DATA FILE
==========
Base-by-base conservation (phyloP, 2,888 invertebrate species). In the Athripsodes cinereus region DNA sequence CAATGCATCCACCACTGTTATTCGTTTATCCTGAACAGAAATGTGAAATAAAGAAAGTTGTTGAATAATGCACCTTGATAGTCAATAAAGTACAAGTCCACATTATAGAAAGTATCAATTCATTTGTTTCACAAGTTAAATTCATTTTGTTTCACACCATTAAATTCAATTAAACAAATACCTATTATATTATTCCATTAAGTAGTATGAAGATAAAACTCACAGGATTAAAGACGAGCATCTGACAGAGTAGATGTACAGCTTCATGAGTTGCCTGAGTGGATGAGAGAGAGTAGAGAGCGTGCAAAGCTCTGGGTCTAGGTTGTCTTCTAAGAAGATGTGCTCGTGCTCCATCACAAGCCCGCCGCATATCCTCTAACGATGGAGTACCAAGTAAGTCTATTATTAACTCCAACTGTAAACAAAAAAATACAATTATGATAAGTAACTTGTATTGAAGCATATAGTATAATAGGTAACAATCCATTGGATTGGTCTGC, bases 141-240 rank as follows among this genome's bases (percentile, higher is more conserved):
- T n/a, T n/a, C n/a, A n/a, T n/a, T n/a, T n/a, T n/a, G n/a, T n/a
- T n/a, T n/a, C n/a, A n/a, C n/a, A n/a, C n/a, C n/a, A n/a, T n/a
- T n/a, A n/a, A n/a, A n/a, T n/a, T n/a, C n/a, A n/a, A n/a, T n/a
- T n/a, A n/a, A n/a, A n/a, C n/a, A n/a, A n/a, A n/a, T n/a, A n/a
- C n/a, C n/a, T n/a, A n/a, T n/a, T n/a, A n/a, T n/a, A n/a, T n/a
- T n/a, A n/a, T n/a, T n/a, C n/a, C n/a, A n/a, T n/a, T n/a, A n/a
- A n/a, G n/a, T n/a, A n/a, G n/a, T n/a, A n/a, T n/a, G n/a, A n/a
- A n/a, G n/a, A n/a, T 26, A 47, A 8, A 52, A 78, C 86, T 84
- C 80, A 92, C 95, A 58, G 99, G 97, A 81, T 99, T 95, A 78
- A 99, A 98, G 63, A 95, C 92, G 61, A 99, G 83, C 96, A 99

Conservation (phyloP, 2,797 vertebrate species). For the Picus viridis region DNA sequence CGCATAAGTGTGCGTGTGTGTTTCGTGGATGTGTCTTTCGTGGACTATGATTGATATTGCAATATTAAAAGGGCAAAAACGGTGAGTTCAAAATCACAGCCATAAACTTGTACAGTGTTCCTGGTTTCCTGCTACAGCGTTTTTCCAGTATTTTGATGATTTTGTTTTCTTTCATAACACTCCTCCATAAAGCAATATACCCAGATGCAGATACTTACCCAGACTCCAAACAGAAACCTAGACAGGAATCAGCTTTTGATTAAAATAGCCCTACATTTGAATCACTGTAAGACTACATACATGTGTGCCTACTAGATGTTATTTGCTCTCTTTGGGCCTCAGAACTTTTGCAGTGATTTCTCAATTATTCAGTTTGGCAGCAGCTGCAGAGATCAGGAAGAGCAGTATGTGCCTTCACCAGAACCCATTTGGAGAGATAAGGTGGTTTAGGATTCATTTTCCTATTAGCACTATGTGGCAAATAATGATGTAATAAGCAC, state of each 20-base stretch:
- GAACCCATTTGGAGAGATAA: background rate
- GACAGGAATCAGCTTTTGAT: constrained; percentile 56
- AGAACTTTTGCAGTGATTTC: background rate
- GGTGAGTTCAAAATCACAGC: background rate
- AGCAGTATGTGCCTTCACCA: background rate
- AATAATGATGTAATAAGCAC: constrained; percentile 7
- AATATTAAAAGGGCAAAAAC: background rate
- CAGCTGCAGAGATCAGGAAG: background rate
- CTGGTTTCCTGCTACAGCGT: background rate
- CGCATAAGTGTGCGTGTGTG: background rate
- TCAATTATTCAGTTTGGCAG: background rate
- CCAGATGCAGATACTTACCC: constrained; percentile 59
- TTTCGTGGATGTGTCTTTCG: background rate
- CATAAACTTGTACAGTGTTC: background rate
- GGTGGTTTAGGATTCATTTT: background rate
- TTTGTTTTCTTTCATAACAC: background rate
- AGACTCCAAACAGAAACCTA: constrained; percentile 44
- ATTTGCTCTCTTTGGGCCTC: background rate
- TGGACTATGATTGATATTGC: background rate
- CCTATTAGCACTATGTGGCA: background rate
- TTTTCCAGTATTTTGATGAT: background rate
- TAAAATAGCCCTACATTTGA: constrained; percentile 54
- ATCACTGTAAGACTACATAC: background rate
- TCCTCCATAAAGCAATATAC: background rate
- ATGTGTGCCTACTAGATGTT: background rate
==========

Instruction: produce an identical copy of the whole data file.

Base-by-base conservation (phyloP, 2,888 invertebrate species). In the Athripsodes cinereus region DNA sequence CAATGCATCCACCACTGTTATTCGTTTATCCTGAACAGAAATGTGAAATAAAGAAAGTTGTTGAATAATGCACCTTGATAGTCAATAAAGTACAAGTCCACATTATAGAAAGTATCAATTCATTTGTTTCACAAGTTAAATTCATTTTGTTTCACACCATTAAATTCAATTAAACAAATACCTATTATATTATTCCATTAAGTAGTATGAAGATAAAACTCACAGGATTAAAGACGAGCATCTGACAGAGTAGATGTACAGCTTCATGAGTTGCCTGAGTGGATGAGAGAGAGTAGAGAGCGTGCAAAGCTCTGGGTCTAGGTTGTCTTCTAAGAAGATGTGCTCGTGCTCCATCACAAGCCCGCCGCATATCCTCTAACGATGGAGTACCAAGTAAGTCTATTATTAACTCCAACTGTAAACAAAAAAATACAATTATGATAAGTAACTTGTATTGAAGCATATAGTATAATAGGTAACAATCCATTGGATTGGTCTGC, bases 141-240 rank as follows among this genome's bases (percentile, higher is more conserved):
- T n/a, T n/a, C n/a, A n/a, T n/a, T n/a, T n/a, T n/a, G n/a, T n/a
- T n/a, T n/a, C n/a, A n/a, C n/a, A n/a, C n/a, C n/a, A n/a, T n/a
- T n/a, A n/a, A n/a, A n/a, T n/a, T n/a, C n/a, A n/a, A n/a, T n/a
- T n/a, A n/a, A n/a, A n/a, C n/a, A n/a, A n/a, A n/a, T n/a, A n/a
- C n/a, C n/a, T n/a, A n/a, T n/a, T n/a, A n/a, T n/a, A n/a, T n/a
- T n/a, A n/a, T n/a, T n/a, C n/a, C n/a, A n/a, T n/a, T n/a, A n/a
- A n/a, G n/a, T n/a, A n/a, G n/a, T n/a, A n/a, T n/a, G n/a, A n/a
- A n/a, G n/a, A n/a, T 26, A 47, A 8, A 52, A 78, C 86, T 84
- C 80, A 92, C 95, A 58, G 99, G 97, A 81, T 99, T 95, A 78
- A 99, A 98, G 63, A 95, C 92, G 61, A 99, G 83, C 96, A 99

Conservation (phyloP, 2,797 vertebrate species). For the Picus viridis region DNA sequence CGCATAAGTGTGCGTGTGTGTTTCGTGGATGTGTCTTTCGTGGACTATGATTGATATTGCAATATTAAAAGGGCAAAAACGGTGAGTTCAAAATCACAGCCATAAACTTGTACAGTGTTCCTGGTTTCCTGCTACAGCGTTTTTCCAGTATTTTGATGATTTTGTTTTCTTTCATAACACTCCTCCATAAAGCAATATACCCAGATGCAGATACTTACCCAGACTCCAAACAGAAACCTAGACAGGAATCAGCTTTTGATTAAAATAGCCCTACATTTGAATCACTGTAAGACTACATACATGTGTGCCTACTAGATGTTATTTGCTCTCTTTGGGCCTCAGAACTTTTGCAGTGATTTCTCAATTATTCAGTTTGGCAGCAGCTGCAGAGATCAGGAAGAGCAGTATGTGCCTTCACCAGAACCCATTTGGAGAGATAAGGTGGTTTAGGATTCATTTTCCTATTAGCACTATGTGGCAAATAATGATGTAATAAGCAC, state of each 20-base stretch:
- GAACCCATTTGGAGAGATAA: background rate
- GACAGGAATCAGCTTTTGAT: constrained; percentile 56
- AGAACTTTTGCAGTGATTTC: background rate
- GGTGAGTTCAAAATCACAGC: background rate
- AGCAGTATGTGCCTTCACCA: background rate
- AATAATGATGTAATAAGCAC: constrained; percentile 7
- AATATTAAAAGGGCAAAAAC: background rate
- CAGCTGCAGAGATCAGGAAG: background rate
- CTGGTTTCCTGCTACAGCGT: background rate
- CGCATAAGTGTGCGTGTGTG: background rate
- TCAATTATTCAGTTTGGCAG: background rate
- CCAGATGCAGATACTTACCC: constrained; percentile 59
- TTTCGTGGATGTGTCTTTCG: background rate
- CATAAACTTGTACAGTGTTC: background rate
- GGTGGTTTAGGATTCATTTT: background rate
- TTTGTTTTCTTTCATAACAC: background rate
- AGACTCCAAACAGAAACCTA: constrained; percentile 44
- ATTTGCTCTCTTTGGGCCTC: background rate
- TGGACTATGATTGATATTGC: background rate
- CCTATTAGCACTATGTGGCA: background rate
- TTTTCCAGTATTTTGATGAT: background rate
- TAAAATAGCCCTACATTTGA: constrained; percentile 54
- ATCACTGTAAGACTACATAC: background rate
- TCCTCCATAAAGCAATATAC: background rate
- ATGTGTGCCTACTAGATGTT: background rate